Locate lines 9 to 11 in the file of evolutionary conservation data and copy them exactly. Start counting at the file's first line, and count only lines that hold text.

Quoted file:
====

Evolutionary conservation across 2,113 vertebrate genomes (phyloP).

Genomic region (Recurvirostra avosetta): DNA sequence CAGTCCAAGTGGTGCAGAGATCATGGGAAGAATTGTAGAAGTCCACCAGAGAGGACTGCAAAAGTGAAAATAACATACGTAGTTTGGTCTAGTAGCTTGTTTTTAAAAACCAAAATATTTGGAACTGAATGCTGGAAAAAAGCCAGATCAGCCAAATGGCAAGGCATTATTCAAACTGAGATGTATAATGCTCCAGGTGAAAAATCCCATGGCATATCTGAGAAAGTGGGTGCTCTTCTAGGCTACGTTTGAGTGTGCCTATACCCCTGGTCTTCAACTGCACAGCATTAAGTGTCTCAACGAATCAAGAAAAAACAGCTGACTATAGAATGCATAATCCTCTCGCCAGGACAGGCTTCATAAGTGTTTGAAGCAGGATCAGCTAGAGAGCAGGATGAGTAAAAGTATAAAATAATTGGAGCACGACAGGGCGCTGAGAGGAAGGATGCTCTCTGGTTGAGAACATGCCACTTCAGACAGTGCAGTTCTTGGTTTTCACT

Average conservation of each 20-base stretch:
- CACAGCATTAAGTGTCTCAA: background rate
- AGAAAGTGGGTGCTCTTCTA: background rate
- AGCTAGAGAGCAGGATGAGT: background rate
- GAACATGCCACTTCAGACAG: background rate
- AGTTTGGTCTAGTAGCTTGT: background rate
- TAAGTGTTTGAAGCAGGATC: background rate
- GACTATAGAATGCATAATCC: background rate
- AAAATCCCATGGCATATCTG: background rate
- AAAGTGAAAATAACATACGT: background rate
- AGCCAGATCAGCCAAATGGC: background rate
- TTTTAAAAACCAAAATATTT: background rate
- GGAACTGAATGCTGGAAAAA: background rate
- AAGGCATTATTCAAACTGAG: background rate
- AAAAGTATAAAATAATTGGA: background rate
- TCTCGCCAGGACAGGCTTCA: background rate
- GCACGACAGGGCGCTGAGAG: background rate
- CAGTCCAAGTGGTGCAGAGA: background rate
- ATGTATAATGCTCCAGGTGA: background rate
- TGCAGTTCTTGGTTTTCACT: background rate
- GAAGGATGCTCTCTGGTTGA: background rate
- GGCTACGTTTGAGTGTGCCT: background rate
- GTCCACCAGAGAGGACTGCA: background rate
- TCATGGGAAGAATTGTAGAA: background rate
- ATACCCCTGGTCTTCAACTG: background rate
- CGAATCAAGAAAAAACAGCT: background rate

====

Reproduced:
- TAAGTGTTTGAAGCAGGATC: background rate
- GACTATAGAATGCATAATCC: background rate
- AAAATCCCATGGCATATCTG: background rate